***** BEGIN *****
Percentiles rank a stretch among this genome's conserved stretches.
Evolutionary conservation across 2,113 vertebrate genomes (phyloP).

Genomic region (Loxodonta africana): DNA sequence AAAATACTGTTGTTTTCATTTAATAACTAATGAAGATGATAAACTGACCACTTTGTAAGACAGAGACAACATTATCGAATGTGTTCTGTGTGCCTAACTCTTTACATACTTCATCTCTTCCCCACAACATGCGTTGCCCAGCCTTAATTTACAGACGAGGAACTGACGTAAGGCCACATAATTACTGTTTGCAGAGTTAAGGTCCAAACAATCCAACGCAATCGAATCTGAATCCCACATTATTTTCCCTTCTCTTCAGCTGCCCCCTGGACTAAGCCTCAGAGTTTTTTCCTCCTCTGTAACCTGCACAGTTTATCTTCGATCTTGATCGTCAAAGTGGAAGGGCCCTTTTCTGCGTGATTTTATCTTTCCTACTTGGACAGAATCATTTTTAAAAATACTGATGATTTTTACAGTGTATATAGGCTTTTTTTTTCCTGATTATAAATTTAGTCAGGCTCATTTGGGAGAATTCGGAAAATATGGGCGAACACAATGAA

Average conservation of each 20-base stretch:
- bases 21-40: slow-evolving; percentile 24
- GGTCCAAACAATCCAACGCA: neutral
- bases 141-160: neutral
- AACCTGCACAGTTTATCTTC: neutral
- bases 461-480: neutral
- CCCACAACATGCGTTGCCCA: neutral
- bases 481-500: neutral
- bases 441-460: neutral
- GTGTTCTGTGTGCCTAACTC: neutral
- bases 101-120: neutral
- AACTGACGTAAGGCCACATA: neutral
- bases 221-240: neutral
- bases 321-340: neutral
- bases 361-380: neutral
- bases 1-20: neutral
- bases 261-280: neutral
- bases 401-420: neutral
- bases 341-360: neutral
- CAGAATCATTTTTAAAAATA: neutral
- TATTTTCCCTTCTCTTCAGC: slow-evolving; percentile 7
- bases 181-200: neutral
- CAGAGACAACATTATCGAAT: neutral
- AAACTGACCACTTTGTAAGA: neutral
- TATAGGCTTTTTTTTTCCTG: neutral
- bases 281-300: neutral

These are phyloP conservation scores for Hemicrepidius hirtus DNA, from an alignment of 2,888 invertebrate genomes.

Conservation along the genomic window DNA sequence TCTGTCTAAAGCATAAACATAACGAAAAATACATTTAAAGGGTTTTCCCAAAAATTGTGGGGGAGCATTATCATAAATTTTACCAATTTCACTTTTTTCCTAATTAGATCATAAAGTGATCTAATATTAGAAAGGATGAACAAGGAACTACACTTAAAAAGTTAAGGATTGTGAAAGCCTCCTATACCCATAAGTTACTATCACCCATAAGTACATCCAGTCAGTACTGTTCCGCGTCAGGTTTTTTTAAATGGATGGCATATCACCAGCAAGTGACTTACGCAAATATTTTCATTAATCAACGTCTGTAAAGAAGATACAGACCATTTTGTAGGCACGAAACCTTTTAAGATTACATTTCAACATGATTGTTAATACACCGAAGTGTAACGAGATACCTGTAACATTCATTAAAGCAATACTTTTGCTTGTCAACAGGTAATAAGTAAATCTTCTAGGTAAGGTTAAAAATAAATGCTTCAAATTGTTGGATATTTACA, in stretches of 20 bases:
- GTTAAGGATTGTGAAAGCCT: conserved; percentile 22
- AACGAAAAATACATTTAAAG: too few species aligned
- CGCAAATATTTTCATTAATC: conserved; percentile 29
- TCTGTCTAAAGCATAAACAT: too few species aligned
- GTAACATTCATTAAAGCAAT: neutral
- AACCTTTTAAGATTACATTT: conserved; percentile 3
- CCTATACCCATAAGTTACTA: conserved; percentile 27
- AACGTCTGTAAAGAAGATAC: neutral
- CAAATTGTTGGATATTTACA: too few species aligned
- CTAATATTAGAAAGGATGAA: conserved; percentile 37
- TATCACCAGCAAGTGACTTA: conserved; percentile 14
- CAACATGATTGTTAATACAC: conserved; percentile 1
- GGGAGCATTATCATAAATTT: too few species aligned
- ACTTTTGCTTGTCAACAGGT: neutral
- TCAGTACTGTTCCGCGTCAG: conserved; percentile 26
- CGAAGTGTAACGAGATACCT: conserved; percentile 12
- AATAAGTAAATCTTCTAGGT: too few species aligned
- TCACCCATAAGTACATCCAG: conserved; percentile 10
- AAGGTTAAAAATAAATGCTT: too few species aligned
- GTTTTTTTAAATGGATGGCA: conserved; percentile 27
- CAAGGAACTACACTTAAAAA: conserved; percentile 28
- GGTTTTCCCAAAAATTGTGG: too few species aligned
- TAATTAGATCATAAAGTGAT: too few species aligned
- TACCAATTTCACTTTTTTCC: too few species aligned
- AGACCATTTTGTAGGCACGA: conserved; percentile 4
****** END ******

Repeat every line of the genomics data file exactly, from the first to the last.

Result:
Percentiles rank a stretch among this genome's conserved stretches.
Evolutionary conservation across 2,113 vertebrate genomes (phyloP).

Genomic region (Loxodonta africana): DNA sequence AAAATACTGTTGTTTTCATTTAATAACTAATGAAGATGATAAACTGACCACTTTGTAAGACAGAGACAACATTATCGAATGTGTTCTGTGTGCCTAACTCTTTACATACTTCATCTCTTCCCCACAACATGCGTTGCCCAGCCTTAATTTACAGACGAGGAACTGACGTAAGGCCACATAATTACTGTTTGCAGAGTTAAGGTCCAAACAATCCAACGCAATCGAATCTGAATCCCACATTATTTTCCCTTCTCTTCAGCTGCCCCCTGGACTAAGCCTCAGAGTTTTTTCCTCCTCTGTAACCTGCACAGTTTATCTTCGATCTTGATCGTCAAAGTGGAAGGGCCCTTTTCTGCGTGATTTTATCTTTCCTACTTGGACAGAATCATTTTTAAAAATACTGATGATTTTTACAGTGTATATAGGCTTTTTTTTTCCTGATTATAAATTTAGTCAGGCTCATTTGGGAGAATTCGGAAAATATGGGCGAACACAATGAA

Average conservation of each 20-base stretch:
- bases 21-40: slow-evolving; percentile 24
- GGTCCAAACAATCCAACGCA: neutral
- bases 141-160: neutral
- AACCTGCACAGTTTATCTTC: neutral
- bases 461-480: neutral
- CCCACAACATGCGTTGCCCA: neutral
- bases 481-500: neutral
- bases 441-460: neutral
- GTGTTCTGTGTGCCTAACTC: neutral
- bases 101-120: neutral
- AACTGACGTAAGGCCACATA: neutral
- bases 221-240: neutral
- bases 321-340: neutral
- bases 361-380: neutral
- bases 1-20: neutral
- bases 261-280: neutral
- bases 401-420: neutral
- bases 341-360: neutral
- CAGAATCATTTTTAAAAATA: neutral
- TATTTTCCCTTCTCTTCAGC: slow-evolving; percentile 7
- bases 181-200: neutral
- CAGAGACAACATTATCGAAT: neutral
- AAACTGACCACTTTGTAAGA: neutral
- TATAGGCTTTTTTTTTCCTG: neutral
- bases 281-300: neutral

These are phyloP conservation scores for Hemicrepidius hirtus DNA, from an alignment of 2,888 invertebrate genomes.

Conservation along the genomic window DNA sequence TCTGTCTAAAGCATAAACATAACGAAAAATACATTTAAAGGGTTTTCCCAAAAATTGTGGGGGAGCATTATCATAAATTTTACCAATTTCACTTTTTTCCTAATTAGATCATAAAGTGATCTAATATTAGAAAGGATGAACAAGGAACTACACTTAAAAAGTTAAGGATTGTGAAAGCCTCCTATACCCATAAGTTACTATCACCCATAAGTACATCCAGTCAGTACTGTTCCGCGTCAGGTTTTTTTAAATGGATGGCATATCACCAGCAAGTGACTTACGCAAATATTTTCATTAATCAACGTCTGTAAAGAAGATACAGACCATTTTGTAGGCACGAAACCTTTTAAGATTACATTTCAACATGATTGTTAATACACCGAAGTGTAACGAGATACCTGTAACATTCATTAAAGCAATACTTTTGCTTGTCAACAGGTAATAAGTAAATCTTCTAGGTAAGGTTAAAAATAAATGCTTCAAATTGTTGGATATTTACA, in stretches of 20 bases:
- GTTAAGGATTGTGAAAGCCT: conserved; percentile 22
- AACGAAAAATACATTTAAAG: too few species aligned
- CGCAAATATTTTCATTAATC: conserved; percentile 29
- TCTGTCTAAAGCATAAACAT: too few species aligned
- GTAACATTCATTAAAGCAAT: neutral
- AACCTTTTAAGATTACATTT: conserved; percentile 3
- CCTATACCCATAAGTTACTA: conserved; percentile 27
- AACGTCTGTAAAGAAGATAC: neutral
- CAAATTGTTGGATATTTACA: too few species aligned
- CTAATATTAGAAAGGATGAA: conserved; percentile 37
- TATCACCAGCAAGTGACTTA: conserved; percentile 14
- CAACATGATTGTTAATACAC: conserved; percentile 1
- GGGAGCATTATCATAAATTT: too few species aligned
- ACTTTTGCTTGTCAACAGGT: neutral
- TCAGTACTGTTCCGCGTCAG: conserved; percentile 26
- CGAAGTGTAACGAGATACCT: conserved; percentile 12
- AATAAGTAAATCTTCTAGGT: too few species aligned
- TCACCCATAAGTACATCCAG: conserved; percentile 10
- AAGGTTAAAAATAAATGCTT: too few species aligned
- GTTTTTTTAAATGGATGGCA: conserved; percentile 27
- CAAGGAACTACACTTAAAAA: conserved; percentile 28
- GGTTTTCCCAAAAATTGTGG: too few species aligned
- TAATTAGATCATAAAGTGAT: too few species aligned
- TACCAATTTCACTTTTTTCC: too few species aligned
- AGACCATTTTGTAGGCACGA: conserved; percentile 4